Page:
“There's this strange place where jazz, gospel, soul, stage, pain, drama. All of it came together. It was so great to find that kind of music because it felt sacred, but it still felt relatable. If you weren't walking this path of trying to find your inner purpose, you know, it still had the grooves to get you, but it had meaning in there.” It was then she realized: “Oh, okay, you're not crazy to want to make meaningful music that jams.”
First she discovered more traditional jazz which, by assimilating jazz techniques, helped her to develop her own style of singing. “Billie Holiday, Ella Fitzgerald, Sarah Vaughan—I really loved their voices. And I found Coltrane, Monk, Mingus, and Charlie Parker. I love the melodies. I love the way that they're talking because it sounded like conversations almost like, ‘oh, did you hear what the drummer just said?’ Then you hear this voice of the trumpet wailing about, doing all these things and going everywhere, and I applied that thinking to my voice.”
Over the years Rose then began to connect with other musicians in the city, organically meeting peers also inspired and influenced by jazz, soul, R&B, and hip-hop, at shows and through friends.
“Some of the key players in town, and just in music right now, are people that were my friends, that we dreamed together at some point in our lives,” Rose says, having now stacked up collaborations with the likes of Shafiq Husayn, Blu, M.E.D, Quelle Chris, Georgia Anne Muldrow, Anderson Paak, Bilal, Sa-Ra Creative Partners, and more.
The liner notes to 2016’s self-released The Light Bearer EP aptly describes Rose as a “jazz romantic whose reality is rooted in the beat heavy soul filling the living rooms of South Central Los Angeles.” The record, produced by Georgia Anne Muldrow, is notable for being a female-only collaboration, something somewhat rare within a very male dominated scene.
Jimetta was always intentional in her collaborations, being especially mindful when singing the hook on a track with male verses, saying: “I was very selective on the words that I was willing to sing, and very particular about the energy I want to convey.”
Her desire to uplift radiates through her catalog, a profoundly touching expression of the ability, and necessity, to buoy one’s self even when life might feel as though it’s dragging you down.
“I make music to sing from my heart […] Your voice is your instrument. You use it to shape your imagination. You use it to pray your prayers. You use it to say negative stuff. So, we’ve got to own it.”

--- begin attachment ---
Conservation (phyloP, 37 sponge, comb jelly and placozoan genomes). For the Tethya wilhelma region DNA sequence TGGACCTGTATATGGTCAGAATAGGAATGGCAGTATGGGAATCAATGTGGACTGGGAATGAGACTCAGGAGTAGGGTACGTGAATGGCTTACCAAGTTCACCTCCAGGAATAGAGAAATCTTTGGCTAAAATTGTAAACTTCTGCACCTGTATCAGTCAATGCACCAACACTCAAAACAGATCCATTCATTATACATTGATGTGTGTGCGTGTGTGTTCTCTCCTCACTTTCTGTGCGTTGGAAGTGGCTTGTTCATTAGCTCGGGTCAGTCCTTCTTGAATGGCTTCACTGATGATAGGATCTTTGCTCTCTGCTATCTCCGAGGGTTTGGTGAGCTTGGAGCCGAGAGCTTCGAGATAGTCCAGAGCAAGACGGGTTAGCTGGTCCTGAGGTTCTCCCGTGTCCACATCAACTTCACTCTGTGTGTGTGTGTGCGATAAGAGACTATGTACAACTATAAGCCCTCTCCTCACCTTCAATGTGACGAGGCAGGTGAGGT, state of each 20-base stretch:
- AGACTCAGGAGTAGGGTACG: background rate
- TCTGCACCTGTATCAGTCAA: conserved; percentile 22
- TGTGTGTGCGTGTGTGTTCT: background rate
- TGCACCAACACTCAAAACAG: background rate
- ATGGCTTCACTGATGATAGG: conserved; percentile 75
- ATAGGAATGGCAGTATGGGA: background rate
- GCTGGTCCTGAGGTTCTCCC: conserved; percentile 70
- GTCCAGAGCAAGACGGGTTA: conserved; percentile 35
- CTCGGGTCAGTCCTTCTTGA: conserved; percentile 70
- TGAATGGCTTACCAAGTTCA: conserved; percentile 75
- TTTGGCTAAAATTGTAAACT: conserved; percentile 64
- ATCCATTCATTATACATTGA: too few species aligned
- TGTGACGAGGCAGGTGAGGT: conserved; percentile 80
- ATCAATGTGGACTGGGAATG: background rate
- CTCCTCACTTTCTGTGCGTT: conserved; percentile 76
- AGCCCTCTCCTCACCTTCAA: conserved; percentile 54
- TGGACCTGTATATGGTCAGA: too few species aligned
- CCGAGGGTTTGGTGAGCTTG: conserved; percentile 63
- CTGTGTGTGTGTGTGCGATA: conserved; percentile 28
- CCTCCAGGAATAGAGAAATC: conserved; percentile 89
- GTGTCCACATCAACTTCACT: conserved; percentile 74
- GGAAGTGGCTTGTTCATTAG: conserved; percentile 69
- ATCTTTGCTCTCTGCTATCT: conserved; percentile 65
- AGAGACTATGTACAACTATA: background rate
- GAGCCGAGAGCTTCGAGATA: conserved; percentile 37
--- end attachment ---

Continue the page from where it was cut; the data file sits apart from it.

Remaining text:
In 2016 she also began working on a project with producer House Shoes, where Jimetta wrote over tracks from House Shoes’ beat tape series The Gift. The resulting album The Gift: Around the way Queen, released in 2022, is a beautiful collection of songs where sweet, soulful vocals sit atop a mix of dusty beats from the Street Corner Music archives.
Jimetta began to feel frustrated by the limitations of writing to pre-made beats, always creating in response to rather than straight from herself. She speaks candidly about the weight of conversations, saying she should have “made it” already given the caliber of artists she was working with and surrounded by. Her achievements are significant. Jimetta’s collaborations with the crème de la crème of LA’s contemporary beat scene might not be the full realization of what she has to offer up as an artist. Jimetta’s vision for her contribution to the world was to conspire with creation on a more cosmic scale. She’s a Hollywood High alum, after all.
The late producer Ras G prophesied Jimetta’s coming into her own and releasing her full potential through more celestial rhythms. “He was such a visionary, because I was making hip-hop songs at the time, singing over hip-hop. He was like ‘Yeah, this is nice. This is cool. Your voice sounds good. Yeah, I like the harmonies, but this is not what you got… You like June Tyson [of Sun Ra Arkestra], Jimetta. You haven't found it yet, but you got to find a way to express like that. Keep that fire in your voice.’”